There are clearly opportunities to improve efficiencies in the business by investing in technology which small local hire companies would be unable to match. There is also a focus on improving the return on capital employed (ROCE) which I always like to see – it’s now about 12.8% excluding the recent Lifterz acquisition so is moving in the right direction. On the 3rd October the company issued a positive trading statement with revenue up 6% and higher growth in the sectors focused upon mentioned above.

In summary a company that may be worth a closer look as management seem to be improving the business substantially.

After the Speedy Hire presentation I covered my book “Business Perspective Investing” (see https://www.roliscon.com/business-perspective-investing.html ) which explains the important things that you should look at when choosing companies in which to invest. It suggests ignoring the typical approach of looking for “cheap” shares based on low P/Es and high dividend yields but focusing on the business model and other attributes.

As Burford Capital (BUR) is a company in the news after the shorting attack by Muddy Waters, I chose to run through why I would never have invested in the company based on the check lists given in the book. In essence it fails too many of them, no doubt to the consternation of some in the audience who held the stock. Here are just some of the problems:

  1. High barriers to entry? None I am aware of – I suspect anyone could set up a litigation funding company given enough capital.
  2. Economies of scale? I doubt there are any as legal claims are labour intensive.
  3. Differentiated product/service? I am not clear that they differ much from other litigation funding businesses.
  4. Low capital required? Absolutely the contrary as they have to fund legal cases for years at enormous cost before they get any payback.
  5. Proprietary technology or IP? There is none.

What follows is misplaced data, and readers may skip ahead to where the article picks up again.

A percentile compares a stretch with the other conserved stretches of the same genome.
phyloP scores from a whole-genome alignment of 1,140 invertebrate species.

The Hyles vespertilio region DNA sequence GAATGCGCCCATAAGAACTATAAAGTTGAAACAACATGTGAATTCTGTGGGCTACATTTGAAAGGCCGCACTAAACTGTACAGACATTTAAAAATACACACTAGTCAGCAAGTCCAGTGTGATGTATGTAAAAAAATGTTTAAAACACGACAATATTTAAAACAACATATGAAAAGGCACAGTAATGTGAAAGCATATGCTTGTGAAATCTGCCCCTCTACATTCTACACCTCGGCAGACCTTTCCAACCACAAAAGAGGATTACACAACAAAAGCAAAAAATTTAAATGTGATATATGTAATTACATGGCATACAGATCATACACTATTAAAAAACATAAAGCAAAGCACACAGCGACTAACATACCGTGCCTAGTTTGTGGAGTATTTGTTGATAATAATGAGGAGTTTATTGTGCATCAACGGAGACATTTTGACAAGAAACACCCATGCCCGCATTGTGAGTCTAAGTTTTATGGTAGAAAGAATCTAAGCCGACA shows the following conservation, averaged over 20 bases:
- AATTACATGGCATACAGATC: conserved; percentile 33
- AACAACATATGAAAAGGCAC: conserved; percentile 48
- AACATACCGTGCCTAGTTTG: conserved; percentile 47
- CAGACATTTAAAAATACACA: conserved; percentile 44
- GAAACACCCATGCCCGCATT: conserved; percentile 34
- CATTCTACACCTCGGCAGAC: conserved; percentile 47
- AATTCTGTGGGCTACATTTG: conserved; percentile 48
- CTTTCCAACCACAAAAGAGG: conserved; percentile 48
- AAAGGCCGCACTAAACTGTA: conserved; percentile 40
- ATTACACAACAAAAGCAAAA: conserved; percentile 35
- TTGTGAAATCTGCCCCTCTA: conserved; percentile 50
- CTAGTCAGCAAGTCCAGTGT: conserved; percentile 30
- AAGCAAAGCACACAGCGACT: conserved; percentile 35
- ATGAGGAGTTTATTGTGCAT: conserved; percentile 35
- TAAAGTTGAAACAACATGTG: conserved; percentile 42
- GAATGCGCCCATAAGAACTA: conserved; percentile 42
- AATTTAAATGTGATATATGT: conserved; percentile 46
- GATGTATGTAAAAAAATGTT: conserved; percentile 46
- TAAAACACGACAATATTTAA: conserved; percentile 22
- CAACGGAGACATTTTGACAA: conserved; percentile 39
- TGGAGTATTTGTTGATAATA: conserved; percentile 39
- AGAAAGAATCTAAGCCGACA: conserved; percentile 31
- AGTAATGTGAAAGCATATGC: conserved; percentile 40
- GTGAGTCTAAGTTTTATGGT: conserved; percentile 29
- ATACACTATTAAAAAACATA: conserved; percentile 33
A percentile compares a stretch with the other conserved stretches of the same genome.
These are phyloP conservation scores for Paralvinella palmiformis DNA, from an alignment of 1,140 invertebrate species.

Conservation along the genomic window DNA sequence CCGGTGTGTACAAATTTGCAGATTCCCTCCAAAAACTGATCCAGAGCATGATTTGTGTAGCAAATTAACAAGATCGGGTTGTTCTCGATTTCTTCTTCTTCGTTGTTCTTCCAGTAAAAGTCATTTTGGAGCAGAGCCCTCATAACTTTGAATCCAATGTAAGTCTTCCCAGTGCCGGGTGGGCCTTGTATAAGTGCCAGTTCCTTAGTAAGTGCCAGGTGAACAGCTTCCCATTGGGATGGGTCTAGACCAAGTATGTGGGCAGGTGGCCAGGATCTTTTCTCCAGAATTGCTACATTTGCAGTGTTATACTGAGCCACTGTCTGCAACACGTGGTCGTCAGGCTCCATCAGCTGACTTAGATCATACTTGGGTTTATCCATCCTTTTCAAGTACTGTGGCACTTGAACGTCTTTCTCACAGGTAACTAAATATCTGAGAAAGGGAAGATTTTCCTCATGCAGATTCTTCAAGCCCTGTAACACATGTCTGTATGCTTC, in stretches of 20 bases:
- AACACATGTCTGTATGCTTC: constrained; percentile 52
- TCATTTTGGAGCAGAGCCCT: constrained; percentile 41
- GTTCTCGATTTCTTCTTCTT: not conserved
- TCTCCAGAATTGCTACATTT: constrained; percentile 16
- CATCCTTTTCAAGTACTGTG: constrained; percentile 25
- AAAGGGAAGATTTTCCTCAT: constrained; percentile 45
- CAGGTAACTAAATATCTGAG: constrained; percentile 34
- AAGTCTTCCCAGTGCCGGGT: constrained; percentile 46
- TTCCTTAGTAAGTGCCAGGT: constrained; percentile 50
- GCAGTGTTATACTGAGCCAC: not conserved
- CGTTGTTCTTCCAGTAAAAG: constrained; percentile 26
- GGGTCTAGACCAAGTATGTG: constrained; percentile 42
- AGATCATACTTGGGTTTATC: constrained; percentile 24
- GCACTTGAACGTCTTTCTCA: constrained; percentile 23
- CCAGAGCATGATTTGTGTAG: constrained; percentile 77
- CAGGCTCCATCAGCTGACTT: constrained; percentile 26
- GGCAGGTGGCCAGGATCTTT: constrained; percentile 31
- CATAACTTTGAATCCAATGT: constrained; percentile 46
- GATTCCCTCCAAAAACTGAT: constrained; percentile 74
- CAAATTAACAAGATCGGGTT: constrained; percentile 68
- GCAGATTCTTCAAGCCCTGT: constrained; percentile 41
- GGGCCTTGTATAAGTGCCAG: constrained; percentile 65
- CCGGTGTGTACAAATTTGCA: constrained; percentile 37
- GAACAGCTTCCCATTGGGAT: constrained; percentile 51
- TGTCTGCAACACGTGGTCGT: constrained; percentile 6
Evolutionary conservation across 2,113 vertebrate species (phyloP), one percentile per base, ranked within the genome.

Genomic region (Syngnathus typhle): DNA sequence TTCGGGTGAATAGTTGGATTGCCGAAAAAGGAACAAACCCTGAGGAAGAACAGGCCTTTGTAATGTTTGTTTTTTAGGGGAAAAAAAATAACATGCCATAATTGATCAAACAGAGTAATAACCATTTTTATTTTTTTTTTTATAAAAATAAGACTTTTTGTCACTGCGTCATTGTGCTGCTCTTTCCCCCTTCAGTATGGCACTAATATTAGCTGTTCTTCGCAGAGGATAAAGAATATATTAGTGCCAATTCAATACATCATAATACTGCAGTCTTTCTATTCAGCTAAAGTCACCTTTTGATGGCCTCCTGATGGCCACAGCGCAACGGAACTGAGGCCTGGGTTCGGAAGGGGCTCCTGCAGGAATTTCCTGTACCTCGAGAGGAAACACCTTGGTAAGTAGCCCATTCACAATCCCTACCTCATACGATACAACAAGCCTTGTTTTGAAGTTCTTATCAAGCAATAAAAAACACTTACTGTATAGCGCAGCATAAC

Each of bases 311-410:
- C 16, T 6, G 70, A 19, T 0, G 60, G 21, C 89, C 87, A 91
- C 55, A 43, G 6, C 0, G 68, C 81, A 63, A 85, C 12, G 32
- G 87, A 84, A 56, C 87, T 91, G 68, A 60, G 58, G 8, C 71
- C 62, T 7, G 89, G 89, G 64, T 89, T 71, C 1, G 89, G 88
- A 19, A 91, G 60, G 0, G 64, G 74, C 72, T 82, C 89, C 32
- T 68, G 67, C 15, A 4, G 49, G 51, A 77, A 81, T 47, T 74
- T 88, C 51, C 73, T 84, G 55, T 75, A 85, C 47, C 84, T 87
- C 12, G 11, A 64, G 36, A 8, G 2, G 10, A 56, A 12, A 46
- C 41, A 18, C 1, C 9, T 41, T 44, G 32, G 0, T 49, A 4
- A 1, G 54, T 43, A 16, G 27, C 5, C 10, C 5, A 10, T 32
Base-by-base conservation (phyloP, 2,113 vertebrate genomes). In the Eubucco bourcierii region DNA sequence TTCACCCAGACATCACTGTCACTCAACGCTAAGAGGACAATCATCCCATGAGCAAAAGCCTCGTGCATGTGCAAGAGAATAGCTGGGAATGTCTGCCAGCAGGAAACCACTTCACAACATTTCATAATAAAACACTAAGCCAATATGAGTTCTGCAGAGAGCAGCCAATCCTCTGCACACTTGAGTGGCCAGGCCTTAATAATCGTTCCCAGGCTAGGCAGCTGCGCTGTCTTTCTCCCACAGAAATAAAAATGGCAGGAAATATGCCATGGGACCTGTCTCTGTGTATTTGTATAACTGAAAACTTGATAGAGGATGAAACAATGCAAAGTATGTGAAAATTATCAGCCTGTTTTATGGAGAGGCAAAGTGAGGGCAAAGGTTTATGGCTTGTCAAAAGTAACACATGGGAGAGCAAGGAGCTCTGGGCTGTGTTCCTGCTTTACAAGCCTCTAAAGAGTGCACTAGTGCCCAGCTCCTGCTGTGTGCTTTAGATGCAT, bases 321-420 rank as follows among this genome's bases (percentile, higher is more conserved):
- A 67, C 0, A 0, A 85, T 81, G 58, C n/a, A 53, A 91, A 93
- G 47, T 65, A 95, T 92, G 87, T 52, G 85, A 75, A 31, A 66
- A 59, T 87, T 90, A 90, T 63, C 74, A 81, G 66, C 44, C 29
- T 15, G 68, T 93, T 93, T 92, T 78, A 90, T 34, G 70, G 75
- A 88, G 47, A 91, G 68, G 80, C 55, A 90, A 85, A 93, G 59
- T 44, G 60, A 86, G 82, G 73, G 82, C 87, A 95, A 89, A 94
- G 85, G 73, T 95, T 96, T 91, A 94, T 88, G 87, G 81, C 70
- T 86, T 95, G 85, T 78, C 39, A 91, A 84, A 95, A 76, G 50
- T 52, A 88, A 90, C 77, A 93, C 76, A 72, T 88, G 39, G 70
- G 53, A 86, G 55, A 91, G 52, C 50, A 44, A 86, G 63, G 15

6. Smaller transactions? The opposite. Burford’s profits depend on a few large legal cases.
  7. Repeat business? I question whether there is any. Legal cases tend to be one-offs.
  8. Short term contracts? The opposite. The cases they take on can run for years.
  9. No major business risks obvious? Significant risks of losing major cases.
  10. Low debt? The contrary as they use debt to finance their legal cases.
  11. Appropriate corporate structure? Odd to say the least until recently with the CFO being the wife of the CEO and no executive directors on the board.
  12. UK or US domicile? No they are registered in Guernsey.
  13. Adhere to UK Corporate Governance Code? No.
  14. AGMs at convenient time and place? No, they are in Guernsey.
  15. No big legal disputes? Apart from participating in the legal actions they fund, they also have received a claim from their founder and former Chairman recently.
  16. Accounts prudent and consistent? Is recognition of the value of current legal claims prudent (upon which the reported profits rely) and the accounts conservative? It’s very difficult to determine from the published information but I have serious doubts about them.
  17. Do profits turn into cash? Not in the short term. They are effectively recognising what they consider to be the likely chance of success in current profits. But winning legal claims is always in essence uncertain. I have been involved in several big cases and your lawyer always tells you that you have a very good chance of winning as they wish to collect their fees, but even if you win collecting any award can be uncertain.

I could go on further but the above negatives are sufficient to rule it out as a “high quality” business so far as I am concerned. That’s ignoring the allegations of Muddy Waters and the counter allegations by Burford of share price manipulation (i.e. market abuse).

Treatt (TET) issued a trading statement today (4th October). This is a company that specialises in natural ingredients for the flavour and fragrance markets, particularly in the beverage sector. I hold a few shares in it.

The statement says that there has been “a significant fall in certain key citrus raw material prices…..”. This is impacting revenue growth although they have been diversifying into other product areas. Profit before tax and exceptional items is still expected to be in line with expectations – which was for a fall in EPS for 2019 based on consensus broker forecasts.

Now when a company says its input prices are coming down by more than 50% as in this case, you would expect the company to be making bumper profits as a result. But clearly this is not so. It would seem that their customers expect to pay less which suggests this is a “commodity price” driven business where competitors track the prices of the raw material downwards.

This might be a well-managed business in a growth sector for natural ingredients but there may well be low barriers to entry and an undifferentiated product in essence. So it may well fail the checklists in my book.

Roger Lawson (Twitter: https://twitter.com/RogerWLawson )